Joe Starks, a vivacious and ambitious businessman moves them to a town named Eatonville, where Joe becomes the mayor. Janie takes on the job as the mayor’s wife, one which entails being publicly degraded by her husband as well as being forced to tie up her luscious locks, the symbol of her raw and striking beauty. Janie soon realizes the perfect harmony that the bee and flower possess will never find itself in her marriage, as she thinks, “. . . he wanted her submission and he’d keep on fighting until he felt he had it” (Hurston 67). Joe continues to dominate the relationship, leaving no room for Janie’s thoughts, ideas, and creativity. Soon enough, Joe’s mayoral duties, strained marriage, as well as a public insult from Janie about his manhood contributed to the mayor’s death, leaving Janie free to take on life. She soon comes to the conclusion that her late grandmother stole her chance, and finally admits, “her Nanny had taken the biggest thing God ever made, the horizon . . .” (Hurston 85). She begins to understand that her declared journey has long been discarded. This coordinates along with Foster’s quest criteria, which explains, “The real reason for a quest never involves the stated reason”(Foster
In Their Eyes Were Watching God by Zora Neale Hurston, her symbolic use of the horizon supports the message that demonstrates the desire to meet goals while also addressing that there may be many struggles encountered while striving for one’s dreams. The horizon can be viewed as the process of Janie finding her ‘pear tree love’. It represents the outcome of one’s life and what certain confrontations one must go through to reach what they truly want. For example, when Hurston says, “Two things everybody’s got tuh do fuh theyselves. They got tuh go tuh God, and they got tuh find out about livin’ for theyselves” (Hurston 192). Janie is saying that her journey to reach her horizon, required her to find God in her struggles and not just live for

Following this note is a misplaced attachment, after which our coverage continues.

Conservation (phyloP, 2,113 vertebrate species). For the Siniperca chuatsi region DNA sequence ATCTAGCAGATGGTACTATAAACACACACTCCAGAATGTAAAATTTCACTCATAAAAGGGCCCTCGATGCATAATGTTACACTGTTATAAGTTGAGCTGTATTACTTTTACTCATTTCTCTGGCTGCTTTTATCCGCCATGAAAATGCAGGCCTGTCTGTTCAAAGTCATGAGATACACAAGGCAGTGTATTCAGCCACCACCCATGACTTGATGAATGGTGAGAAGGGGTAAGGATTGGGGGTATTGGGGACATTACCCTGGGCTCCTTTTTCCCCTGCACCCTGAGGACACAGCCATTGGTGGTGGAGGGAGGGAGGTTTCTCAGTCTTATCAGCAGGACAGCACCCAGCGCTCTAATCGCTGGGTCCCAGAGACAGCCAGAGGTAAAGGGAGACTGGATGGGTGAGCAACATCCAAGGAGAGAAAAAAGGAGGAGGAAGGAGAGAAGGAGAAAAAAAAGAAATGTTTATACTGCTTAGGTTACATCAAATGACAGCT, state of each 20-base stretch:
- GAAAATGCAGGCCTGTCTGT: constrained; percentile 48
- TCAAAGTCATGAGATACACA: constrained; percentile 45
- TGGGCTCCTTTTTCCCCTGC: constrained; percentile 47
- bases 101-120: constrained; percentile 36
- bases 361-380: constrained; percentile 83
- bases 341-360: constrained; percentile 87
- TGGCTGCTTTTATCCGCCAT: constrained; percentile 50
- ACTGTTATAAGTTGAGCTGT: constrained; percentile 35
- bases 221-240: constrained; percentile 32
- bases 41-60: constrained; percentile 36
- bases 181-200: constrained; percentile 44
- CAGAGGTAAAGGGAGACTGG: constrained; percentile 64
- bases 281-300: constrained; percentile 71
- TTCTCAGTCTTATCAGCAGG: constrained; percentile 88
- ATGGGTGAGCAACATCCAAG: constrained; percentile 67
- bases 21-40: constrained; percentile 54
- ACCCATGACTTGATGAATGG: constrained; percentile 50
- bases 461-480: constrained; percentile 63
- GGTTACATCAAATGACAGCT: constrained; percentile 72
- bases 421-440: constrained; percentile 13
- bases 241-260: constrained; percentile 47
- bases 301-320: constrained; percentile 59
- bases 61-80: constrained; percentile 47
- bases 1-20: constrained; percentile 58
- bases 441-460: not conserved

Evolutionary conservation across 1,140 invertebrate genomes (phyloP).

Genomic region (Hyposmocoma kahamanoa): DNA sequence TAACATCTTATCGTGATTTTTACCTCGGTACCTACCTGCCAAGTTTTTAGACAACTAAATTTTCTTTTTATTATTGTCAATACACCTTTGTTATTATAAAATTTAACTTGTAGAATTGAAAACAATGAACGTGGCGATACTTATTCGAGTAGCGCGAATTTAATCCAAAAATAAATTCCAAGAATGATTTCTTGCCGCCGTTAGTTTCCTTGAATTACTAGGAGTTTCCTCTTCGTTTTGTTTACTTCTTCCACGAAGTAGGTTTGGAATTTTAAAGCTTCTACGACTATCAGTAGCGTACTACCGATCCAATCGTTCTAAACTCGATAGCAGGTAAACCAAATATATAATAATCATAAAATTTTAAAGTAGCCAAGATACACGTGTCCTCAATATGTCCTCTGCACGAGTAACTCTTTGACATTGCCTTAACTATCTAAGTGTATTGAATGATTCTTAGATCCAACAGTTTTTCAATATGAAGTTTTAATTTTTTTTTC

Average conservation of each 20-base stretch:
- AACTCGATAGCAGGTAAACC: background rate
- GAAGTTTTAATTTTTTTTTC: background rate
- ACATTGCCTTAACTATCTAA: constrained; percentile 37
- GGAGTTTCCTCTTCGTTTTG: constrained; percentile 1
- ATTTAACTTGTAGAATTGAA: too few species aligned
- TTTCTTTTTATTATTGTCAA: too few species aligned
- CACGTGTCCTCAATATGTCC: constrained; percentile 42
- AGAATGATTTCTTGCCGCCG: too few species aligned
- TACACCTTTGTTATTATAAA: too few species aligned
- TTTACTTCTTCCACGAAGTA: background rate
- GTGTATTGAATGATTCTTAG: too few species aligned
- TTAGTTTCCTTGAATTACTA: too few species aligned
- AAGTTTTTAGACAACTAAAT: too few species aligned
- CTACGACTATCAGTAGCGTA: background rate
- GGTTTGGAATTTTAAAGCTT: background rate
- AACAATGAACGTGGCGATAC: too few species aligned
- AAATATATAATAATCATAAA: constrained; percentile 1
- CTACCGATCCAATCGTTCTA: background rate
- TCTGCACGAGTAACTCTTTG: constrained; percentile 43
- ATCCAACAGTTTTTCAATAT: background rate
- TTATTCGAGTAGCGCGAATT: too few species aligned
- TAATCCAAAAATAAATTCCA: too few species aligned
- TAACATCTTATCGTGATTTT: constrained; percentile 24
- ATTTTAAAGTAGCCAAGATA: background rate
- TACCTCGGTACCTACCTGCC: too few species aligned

Model Amber Valletta wrote, “We are what we see. We are products of our surroundings.” A major element of someone’s personality is due to their environment or past events of their lives. Janie Crawford is certainly not an exception. This is the story of Janie’s Pursuit for love where she, a widowed woman, unfolds her story to her friend Pheoby at dinner. She talks about her childhood with Nanny and The Washburns, her relationships with Logan Killicks and Joe Starks or Jody, her experiences with them along with events that took place while being with them or in relation to them, how they affected her mentality, and how she grows up and matures throughout her life to the self-reliant woman telling the story. In The Eyes Were Watching God, by Zora Neale Hurston, the struggles in Janie’s problematic relationships with Logan and Joe impacted her, which gave her more and more experiences to gradually building up to the independent woman she is in the beginning of the story.
In Their Eyes Were Watching God, Zora Neale Hurston succeeded in making Janie Crawford self righteous women of her time. Being that this book’s written in 1937, women don’t have many rights. Women are expected to clean, work, and make sure the children had what they need. Janie on the other hand, didn’t do that. She is different than most of the black women of her time.
As Hurston observes, Logan Killicks is not her dream guy(17). In the text it says “ The vision of Logan Killicks was desecrating the pear tree but Janie didn’t know how to tell Nanny that. She merely hunched over and pouted at the floor”(17). This quote is stating that Janie thinks of the pear tree as romantic. Logan Killicks represent everything Janie does not want. In the text is say “ Only dis one time, Nanny. Ah don’t love him at all. Whut made me do it is- Oh, Ah don’t know” (18). Janie does not love Killicks or even is attracted to him in no way. But since Nanny was her only parent she listened to her and was forced to marry someone she does not love. Janie’s last words before she is married to Logan
In Zora Neale Hurston’s Their Eyes Were Watching God, we see Janie Crawford’s quest for spiritual fulfillment parallel numerous aspects of Joseph Campbell’s philosophy on conventional heroes throughout literature. Although Janie may stray from the masculine role of a knight slaying a dragon; through being stripped away from her environment, realizing her insignificance in the world, and overcoming obstacles along the way overtime we see Janie fit the mold of a heroine.
Joe Starks truly amazes Janie, and soon after, the decide to marry each other. Together, they bring the small town of Eatonville to its feet. Janie really does believe that she loves Joe and his blinded to all his faults. In the end, Joe finds that he cares more about ambition and wealth than Janie. She suffers by being forced to be kept silent, refrain from talking to the people of Eatonville, and doing whatever she is told by her husband.